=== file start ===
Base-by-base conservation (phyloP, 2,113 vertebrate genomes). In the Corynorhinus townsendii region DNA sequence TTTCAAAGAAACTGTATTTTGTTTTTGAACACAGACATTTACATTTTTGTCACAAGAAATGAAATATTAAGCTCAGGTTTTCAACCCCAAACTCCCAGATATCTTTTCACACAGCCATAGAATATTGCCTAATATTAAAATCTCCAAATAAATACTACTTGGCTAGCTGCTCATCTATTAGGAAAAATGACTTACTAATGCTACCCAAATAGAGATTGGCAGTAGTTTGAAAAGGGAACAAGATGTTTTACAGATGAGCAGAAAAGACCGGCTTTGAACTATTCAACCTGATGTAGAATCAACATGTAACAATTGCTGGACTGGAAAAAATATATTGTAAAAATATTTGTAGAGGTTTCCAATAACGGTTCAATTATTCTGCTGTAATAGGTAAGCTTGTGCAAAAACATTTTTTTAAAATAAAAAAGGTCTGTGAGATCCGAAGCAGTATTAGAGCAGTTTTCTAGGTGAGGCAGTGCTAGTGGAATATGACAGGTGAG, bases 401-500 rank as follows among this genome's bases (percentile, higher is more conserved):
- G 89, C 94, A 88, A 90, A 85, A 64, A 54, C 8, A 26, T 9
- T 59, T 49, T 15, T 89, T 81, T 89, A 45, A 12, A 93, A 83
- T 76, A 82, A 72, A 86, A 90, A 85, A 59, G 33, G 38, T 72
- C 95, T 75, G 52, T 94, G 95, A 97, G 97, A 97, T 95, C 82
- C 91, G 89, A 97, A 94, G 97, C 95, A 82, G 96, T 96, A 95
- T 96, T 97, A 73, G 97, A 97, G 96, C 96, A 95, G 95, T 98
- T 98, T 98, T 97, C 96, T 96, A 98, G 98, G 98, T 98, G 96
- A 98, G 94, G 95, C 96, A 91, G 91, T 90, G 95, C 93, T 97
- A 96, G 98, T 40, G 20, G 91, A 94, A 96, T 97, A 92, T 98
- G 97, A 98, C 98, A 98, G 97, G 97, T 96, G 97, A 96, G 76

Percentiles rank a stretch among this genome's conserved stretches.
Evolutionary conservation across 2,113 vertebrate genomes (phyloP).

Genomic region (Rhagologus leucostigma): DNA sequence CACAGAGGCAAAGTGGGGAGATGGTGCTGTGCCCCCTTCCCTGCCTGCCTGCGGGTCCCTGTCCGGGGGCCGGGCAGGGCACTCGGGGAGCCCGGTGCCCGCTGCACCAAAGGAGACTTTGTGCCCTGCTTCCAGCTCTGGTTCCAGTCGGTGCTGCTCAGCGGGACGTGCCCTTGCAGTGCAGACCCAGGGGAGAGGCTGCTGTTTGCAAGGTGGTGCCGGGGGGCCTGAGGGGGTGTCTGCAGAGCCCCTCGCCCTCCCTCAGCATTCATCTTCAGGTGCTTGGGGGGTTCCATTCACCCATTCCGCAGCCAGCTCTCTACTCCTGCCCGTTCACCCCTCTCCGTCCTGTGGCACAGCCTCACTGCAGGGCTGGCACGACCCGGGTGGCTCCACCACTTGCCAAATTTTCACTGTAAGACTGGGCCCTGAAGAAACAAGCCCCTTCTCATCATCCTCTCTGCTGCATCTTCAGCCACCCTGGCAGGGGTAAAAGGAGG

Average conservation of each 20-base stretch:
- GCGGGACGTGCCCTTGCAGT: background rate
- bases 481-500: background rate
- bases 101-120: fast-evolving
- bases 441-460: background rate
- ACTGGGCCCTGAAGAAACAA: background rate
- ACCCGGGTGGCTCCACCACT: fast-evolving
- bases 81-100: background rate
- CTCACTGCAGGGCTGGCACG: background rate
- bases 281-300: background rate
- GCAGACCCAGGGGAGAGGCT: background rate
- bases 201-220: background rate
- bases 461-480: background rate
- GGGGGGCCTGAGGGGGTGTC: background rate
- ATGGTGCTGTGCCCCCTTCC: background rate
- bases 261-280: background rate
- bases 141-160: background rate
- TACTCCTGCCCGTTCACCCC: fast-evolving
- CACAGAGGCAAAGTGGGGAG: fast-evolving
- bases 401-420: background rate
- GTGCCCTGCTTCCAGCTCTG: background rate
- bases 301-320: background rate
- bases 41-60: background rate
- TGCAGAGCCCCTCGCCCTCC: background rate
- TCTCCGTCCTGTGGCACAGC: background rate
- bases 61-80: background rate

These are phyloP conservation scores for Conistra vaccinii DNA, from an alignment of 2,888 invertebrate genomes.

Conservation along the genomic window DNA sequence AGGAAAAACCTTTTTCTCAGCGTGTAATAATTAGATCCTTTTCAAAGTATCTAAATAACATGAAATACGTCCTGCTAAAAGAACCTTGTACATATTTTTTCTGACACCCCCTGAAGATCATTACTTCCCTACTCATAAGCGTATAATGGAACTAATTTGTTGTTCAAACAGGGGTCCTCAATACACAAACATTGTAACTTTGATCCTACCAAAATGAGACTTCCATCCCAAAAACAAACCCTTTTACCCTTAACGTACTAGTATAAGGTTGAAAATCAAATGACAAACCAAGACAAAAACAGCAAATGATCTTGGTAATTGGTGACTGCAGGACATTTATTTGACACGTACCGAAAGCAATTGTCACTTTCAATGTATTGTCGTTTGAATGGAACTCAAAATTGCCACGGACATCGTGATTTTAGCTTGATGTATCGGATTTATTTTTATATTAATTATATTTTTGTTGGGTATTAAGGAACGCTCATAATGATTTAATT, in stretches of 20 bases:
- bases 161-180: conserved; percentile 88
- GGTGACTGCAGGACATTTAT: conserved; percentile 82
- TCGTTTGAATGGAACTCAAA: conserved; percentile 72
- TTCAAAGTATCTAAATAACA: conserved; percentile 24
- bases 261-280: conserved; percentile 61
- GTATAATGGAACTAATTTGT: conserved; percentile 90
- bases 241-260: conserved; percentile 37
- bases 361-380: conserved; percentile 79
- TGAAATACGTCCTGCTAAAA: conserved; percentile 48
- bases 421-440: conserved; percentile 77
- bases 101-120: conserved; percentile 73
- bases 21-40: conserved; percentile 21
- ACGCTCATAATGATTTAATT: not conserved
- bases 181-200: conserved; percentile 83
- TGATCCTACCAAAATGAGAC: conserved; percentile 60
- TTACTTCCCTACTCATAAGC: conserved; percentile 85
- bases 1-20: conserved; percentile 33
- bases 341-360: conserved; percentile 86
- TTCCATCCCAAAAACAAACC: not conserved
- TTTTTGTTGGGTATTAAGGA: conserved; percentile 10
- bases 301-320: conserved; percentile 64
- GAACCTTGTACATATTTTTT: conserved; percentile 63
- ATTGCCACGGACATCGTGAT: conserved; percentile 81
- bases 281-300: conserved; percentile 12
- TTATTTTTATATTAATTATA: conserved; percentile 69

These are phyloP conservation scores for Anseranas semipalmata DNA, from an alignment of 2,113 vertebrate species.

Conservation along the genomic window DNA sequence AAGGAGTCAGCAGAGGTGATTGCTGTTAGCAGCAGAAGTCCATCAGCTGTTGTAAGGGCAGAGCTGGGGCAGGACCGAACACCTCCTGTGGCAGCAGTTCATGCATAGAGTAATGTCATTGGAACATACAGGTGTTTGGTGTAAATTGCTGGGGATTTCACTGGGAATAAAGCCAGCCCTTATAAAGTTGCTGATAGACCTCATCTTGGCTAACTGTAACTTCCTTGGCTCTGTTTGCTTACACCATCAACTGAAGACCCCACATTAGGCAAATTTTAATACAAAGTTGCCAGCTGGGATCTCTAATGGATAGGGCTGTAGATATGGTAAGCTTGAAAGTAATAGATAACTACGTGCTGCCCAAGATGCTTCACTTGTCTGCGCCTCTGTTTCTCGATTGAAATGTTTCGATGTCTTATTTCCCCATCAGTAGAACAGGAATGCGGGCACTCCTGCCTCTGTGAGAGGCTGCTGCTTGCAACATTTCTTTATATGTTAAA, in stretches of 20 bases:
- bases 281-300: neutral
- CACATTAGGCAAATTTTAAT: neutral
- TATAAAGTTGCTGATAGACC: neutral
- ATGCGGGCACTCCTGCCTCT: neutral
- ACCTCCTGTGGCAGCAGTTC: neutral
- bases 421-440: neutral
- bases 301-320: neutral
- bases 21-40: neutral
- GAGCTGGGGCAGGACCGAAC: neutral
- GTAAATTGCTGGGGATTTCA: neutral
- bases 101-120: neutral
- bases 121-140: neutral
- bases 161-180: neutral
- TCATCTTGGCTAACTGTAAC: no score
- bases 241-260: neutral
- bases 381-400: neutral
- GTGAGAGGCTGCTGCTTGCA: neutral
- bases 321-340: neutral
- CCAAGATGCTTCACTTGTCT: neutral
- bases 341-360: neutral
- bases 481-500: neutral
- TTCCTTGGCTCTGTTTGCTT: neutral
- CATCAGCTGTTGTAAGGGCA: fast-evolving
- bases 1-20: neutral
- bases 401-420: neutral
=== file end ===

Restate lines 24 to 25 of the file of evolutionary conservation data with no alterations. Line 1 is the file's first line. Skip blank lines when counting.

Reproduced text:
- bases 281-300: background rate
- GCAGACCCAGGGGAGAGGCT: background rate